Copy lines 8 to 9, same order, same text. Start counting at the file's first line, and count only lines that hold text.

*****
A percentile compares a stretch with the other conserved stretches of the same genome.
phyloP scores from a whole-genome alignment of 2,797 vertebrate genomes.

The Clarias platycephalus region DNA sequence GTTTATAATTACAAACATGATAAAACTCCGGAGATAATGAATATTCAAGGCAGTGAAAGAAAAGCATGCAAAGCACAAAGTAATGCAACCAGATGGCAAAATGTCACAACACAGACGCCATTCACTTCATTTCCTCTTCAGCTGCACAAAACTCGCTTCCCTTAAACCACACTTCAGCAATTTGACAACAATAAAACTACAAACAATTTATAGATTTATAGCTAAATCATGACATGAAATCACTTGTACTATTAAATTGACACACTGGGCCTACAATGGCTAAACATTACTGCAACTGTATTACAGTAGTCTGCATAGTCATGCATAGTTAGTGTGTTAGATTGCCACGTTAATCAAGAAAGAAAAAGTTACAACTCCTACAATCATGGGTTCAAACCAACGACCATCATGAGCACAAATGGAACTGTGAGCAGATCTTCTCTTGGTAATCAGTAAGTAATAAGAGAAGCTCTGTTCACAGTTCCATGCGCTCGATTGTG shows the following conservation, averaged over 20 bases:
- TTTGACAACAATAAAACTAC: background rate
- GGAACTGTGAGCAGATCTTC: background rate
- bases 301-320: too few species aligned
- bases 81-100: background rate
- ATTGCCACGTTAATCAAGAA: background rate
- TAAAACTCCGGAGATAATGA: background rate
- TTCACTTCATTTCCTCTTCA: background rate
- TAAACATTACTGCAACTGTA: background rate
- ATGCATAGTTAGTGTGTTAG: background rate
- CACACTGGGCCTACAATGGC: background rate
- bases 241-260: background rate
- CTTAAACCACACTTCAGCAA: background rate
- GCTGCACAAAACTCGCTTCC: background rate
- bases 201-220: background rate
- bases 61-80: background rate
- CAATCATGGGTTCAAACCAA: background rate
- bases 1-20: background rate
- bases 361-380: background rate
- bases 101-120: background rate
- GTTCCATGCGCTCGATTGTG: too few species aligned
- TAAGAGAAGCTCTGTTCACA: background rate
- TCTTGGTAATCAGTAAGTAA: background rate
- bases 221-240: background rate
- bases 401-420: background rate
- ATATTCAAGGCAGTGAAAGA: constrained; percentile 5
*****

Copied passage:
- ATTGCCACGTTAATCAAGAA: background rate
- TAAAACTCCGGAGATAATGA: background rate